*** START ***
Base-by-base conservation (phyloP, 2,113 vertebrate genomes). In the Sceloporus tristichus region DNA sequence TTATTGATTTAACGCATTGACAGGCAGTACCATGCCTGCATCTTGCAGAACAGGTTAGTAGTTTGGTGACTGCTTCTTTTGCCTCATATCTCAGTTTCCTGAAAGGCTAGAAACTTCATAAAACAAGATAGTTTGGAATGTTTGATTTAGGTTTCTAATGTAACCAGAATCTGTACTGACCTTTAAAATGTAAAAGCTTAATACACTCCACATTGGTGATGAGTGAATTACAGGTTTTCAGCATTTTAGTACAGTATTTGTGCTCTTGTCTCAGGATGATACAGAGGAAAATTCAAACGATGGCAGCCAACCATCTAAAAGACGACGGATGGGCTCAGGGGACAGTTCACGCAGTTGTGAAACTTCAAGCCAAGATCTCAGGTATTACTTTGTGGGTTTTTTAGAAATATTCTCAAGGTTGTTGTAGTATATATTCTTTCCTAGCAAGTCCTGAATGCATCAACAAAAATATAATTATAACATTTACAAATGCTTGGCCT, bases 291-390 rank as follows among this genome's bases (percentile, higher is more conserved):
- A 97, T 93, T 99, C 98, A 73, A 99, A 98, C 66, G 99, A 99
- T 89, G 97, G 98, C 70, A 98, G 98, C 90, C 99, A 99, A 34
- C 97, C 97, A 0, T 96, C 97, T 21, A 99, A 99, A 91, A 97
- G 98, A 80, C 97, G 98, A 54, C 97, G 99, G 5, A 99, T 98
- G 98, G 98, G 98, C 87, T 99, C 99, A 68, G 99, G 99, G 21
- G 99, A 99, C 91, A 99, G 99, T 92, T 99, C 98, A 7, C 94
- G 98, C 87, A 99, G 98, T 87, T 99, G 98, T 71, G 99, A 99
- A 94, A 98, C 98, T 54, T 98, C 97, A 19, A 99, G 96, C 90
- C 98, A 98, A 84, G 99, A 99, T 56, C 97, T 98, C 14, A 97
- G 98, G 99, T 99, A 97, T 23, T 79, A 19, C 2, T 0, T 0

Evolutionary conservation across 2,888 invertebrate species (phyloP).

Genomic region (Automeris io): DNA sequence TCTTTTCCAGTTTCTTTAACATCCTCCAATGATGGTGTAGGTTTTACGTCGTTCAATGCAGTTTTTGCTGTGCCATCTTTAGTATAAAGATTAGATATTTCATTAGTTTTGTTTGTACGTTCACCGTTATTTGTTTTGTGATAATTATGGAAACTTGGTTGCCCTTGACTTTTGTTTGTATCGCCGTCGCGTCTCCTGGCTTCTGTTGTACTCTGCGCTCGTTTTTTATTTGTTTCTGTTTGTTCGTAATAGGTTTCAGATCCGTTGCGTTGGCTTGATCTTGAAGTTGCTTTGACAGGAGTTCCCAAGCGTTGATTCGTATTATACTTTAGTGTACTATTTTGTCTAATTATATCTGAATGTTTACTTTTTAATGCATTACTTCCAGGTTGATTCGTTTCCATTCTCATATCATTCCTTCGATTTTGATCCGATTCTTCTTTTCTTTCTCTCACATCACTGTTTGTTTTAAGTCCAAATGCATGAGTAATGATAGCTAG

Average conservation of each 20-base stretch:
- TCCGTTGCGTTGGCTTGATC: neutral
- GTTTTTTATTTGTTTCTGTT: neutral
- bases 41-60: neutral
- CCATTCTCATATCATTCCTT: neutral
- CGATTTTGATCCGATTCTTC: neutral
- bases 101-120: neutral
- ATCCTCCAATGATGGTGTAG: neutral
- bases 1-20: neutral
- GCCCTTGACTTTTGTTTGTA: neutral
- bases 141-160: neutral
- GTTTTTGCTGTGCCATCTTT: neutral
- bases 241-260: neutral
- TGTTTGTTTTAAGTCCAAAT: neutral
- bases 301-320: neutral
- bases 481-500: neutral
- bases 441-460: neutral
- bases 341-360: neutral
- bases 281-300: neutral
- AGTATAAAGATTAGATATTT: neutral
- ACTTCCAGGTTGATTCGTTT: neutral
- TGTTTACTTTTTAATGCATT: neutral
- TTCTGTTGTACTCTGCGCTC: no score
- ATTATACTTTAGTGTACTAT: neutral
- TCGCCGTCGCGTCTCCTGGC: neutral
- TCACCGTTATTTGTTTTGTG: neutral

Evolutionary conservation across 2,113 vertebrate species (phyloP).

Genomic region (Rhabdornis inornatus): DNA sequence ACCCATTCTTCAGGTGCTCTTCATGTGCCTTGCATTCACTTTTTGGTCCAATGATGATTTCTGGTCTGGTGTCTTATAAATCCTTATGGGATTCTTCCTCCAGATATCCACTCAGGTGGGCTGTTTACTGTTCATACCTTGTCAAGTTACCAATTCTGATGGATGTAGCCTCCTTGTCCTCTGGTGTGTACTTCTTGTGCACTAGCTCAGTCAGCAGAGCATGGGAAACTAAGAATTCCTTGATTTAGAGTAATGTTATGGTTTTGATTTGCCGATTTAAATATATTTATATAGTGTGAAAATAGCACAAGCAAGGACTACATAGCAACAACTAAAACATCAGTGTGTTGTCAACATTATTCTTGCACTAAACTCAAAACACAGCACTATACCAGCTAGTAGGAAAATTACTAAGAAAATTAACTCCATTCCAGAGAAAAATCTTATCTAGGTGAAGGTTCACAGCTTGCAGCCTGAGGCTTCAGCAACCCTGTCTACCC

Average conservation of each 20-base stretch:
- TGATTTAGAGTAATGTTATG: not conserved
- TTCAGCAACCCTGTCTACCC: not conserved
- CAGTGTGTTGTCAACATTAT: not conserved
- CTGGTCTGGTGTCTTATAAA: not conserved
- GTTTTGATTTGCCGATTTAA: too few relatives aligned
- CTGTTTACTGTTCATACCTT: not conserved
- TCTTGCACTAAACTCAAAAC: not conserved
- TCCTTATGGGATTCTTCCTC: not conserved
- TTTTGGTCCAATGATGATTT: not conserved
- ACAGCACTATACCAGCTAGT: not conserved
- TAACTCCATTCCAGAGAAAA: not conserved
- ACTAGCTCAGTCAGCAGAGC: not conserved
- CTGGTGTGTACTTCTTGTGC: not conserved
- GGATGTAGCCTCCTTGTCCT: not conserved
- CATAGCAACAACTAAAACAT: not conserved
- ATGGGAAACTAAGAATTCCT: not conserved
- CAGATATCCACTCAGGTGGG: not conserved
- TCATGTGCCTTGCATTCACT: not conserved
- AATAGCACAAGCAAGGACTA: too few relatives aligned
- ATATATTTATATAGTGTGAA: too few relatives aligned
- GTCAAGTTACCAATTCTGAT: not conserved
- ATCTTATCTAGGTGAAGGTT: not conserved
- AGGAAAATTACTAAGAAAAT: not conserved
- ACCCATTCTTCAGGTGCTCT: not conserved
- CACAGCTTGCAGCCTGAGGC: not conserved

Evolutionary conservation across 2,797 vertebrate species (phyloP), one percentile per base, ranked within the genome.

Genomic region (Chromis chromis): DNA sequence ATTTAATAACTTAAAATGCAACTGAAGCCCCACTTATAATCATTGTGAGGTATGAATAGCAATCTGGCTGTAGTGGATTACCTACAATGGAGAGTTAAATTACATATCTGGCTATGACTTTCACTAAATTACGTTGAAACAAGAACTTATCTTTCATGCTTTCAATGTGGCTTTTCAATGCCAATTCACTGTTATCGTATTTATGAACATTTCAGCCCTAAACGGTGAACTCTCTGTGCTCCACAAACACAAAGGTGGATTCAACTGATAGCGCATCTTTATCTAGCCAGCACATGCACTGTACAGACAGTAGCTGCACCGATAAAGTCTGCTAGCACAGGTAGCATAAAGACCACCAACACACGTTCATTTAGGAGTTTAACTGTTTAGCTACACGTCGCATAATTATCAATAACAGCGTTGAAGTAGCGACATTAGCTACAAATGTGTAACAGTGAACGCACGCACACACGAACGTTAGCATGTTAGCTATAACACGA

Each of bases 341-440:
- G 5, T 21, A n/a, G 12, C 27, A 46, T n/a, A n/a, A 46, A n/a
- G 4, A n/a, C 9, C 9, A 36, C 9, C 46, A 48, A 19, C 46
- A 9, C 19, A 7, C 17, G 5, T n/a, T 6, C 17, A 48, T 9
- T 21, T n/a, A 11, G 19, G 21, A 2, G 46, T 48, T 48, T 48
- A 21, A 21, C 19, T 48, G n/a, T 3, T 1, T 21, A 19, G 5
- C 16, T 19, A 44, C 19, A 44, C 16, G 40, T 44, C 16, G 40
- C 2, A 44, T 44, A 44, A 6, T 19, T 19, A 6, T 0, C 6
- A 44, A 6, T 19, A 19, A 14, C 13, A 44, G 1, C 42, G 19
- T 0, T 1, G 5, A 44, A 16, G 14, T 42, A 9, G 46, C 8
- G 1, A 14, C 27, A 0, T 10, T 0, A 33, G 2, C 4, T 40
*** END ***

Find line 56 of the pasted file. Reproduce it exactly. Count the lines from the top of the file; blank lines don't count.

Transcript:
- GGATGTAGCCTCCTTGTCCT: not conserved